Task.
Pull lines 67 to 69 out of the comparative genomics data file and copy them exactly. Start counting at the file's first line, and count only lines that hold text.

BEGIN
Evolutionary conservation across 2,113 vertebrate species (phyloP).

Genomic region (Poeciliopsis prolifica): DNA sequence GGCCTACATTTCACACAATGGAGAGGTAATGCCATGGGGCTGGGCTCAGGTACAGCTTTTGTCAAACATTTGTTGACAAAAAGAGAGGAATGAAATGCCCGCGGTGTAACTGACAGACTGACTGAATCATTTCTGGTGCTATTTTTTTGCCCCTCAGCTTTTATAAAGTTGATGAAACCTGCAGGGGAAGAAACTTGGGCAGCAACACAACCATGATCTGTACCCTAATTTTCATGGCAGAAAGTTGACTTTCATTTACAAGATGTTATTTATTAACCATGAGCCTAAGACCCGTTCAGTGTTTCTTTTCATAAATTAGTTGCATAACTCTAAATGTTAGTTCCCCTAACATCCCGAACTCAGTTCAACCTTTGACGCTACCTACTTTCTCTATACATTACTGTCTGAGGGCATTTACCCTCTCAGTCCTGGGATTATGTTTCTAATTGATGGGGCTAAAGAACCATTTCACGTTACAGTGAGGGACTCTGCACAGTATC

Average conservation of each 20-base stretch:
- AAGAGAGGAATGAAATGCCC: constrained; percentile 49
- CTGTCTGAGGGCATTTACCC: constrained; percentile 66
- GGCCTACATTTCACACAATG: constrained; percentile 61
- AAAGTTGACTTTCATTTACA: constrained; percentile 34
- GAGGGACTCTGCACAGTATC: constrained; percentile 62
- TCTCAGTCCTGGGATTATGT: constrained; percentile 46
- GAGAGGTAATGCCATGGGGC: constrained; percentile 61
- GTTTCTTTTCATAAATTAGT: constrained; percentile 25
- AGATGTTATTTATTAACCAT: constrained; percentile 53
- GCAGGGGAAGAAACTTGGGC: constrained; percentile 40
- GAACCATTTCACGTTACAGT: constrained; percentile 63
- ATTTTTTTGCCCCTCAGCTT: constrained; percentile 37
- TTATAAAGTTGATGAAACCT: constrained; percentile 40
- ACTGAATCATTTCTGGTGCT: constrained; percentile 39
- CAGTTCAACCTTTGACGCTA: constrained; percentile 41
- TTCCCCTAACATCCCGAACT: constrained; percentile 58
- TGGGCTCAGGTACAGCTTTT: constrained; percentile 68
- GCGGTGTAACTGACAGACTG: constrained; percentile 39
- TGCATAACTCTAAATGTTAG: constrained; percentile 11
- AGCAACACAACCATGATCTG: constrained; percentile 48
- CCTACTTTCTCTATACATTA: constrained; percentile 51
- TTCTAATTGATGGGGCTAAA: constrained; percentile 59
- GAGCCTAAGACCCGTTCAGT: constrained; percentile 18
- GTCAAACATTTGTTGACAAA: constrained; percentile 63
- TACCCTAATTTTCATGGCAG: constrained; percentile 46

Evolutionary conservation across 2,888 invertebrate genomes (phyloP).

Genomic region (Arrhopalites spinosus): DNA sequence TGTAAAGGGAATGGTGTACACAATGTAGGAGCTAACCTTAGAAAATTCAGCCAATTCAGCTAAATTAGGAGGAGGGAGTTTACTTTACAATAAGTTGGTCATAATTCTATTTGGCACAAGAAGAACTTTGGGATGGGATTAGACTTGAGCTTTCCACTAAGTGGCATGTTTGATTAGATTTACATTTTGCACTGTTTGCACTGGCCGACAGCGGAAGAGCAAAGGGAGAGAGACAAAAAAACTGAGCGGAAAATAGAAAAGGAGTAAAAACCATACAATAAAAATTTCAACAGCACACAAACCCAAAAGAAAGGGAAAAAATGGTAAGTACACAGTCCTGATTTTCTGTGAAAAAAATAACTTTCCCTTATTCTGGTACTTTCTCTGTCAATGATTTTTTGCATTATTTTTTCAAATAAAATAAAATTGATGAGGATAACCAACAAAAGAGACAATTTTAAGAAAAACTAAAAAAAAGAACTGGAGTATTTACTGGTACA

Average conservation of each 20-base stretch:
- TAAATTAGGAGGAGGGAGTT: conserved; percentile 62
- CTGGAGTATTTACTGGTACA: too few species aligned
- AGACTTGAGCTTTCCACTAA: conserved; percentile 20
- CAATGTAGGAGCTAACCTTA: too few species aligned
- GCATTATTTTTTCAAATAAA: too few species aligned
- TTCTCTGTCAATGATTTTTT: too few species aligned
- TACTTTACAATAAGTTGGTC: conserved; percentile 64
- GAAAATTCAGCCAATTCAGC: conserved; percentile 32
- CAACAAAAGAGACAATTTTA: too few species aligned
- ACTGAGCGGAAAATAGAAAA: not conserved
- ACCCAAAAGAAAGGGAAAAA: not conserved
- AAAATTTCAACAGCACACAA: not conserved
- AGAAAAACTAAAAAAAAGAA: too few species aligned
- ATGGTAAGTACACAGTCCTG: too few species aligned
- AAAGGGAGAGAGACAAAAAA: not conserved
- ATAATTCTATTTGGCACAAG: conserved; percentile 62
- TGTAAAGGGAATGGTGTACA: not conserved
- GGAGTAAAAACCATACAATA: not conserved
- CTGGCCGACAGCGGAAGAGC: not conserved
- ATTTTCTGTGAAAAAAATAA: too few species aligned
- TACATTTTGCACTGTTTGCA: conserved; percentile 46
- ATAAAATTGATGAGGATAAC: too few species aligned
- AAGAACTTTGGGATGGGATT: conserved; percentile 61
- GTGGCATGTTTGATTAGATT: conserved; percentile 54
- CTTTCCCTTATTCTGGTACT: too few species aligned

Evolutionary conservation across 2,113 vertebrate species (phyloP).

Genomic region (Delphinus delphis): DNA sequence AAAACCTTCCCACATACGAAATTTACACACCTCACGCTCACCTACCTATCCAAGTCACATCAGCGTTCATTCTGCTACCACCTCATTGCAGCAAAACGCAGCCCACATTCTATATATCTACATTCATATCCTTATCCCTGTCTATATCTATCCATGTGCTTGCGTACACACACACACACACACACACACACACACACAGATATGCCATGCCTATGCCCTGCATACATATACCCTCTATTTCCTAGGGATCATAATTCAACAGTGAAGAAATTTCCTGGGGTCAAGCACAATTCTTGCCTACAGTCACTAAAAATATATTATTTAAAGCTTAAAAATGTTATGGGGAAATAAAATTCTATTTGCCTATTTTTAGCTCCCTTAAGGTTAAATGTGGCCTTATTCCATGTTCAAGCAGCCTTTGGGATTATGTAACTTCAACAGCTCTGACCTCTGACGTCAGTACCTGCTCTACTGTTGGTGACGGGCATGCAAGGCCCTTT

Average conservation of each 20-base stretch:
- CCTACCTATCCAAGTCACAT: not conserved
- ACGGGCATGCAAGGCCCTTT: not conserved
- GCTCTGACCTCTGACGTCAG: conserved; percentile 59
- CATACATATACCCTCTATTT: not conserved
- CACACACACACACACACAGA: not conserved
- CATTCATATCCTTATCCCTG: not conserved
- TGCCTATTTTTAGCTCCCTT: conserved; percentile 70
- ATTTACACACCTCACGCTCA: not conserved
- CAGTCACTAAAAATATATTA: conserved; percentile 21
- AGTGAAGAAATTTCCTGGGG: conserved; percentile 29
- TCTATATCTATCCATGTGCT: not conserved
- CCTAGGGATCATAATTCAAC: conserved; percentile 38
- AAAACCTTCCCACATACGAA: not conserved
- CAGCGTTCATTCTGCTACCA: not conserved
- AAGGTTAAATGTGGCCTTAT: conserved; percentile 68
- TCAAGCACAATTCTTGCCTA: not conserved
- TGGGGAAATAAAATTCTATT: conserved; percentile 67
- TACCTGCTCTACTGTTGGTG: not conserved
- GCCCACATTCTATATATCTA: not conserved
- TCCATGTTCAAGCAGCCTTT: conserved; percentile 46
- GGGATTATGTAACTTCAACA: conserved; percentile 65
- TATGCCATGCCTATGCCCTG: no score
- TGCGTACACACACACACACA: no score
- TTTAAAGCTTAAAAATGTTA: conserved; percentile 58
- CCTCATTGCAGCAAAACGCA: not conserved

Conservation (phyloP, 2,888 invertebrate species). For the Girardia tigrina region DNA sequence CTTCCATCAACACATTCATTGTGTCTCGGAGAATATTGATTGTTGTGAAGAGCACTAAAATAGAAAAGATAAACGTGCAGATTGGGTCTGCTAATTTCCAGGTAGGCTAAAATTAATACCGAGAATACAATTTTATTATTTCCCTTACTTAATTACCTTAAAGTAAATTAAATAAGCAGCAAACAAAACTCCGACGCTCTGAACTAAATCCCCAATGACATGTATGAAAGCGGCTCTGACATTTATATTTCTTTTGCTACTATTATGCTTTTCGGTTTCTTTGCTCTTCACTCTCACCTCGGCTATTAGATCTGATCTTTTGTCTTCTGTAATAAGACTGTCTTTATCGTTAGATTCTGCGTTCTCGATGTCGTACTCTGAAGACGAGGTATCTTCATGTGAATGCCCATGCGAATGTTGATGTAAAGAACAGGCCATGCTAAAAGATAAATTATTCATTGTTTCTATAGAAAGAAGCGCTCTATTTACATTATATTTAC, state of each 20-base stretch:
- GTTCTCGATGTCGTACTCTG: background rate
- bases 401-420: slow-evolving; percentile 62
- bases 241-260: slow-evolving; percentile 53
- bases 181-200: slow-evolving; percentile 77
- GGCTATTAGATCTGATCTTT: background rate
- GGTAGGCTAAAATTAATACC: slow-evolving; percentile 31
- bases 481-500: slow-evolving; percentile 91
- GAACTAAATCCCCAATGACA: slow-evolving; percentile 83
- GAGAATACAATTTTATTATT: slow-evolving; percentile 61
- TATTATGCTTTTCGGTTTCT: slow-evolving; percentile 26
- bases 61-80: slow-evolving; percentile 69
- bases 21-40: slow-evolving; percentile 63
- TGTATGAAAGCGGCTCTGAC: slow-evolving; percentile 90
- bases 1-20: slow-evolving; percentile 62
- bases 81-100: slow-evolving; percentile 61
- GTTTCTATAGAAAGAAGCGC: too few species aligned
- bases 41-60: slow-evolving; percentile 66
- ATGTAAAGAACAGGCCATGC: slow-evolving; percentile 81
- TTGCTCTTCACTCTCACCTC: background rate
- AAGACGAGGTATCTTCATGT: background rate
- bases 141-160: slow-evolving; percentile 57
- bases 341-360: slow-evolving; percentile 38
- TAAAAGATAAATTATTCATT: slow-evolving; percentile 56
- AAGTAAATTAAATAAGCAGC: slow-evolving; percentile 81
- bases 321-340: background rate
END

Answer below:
- ATTTACACACCTCACGCTCA: not conserved
- CAGTCACTAAAAATATATTA: conserved; percentile 21
- AGTGAAGAAATTTCCTGGGG: conserved; percentile 29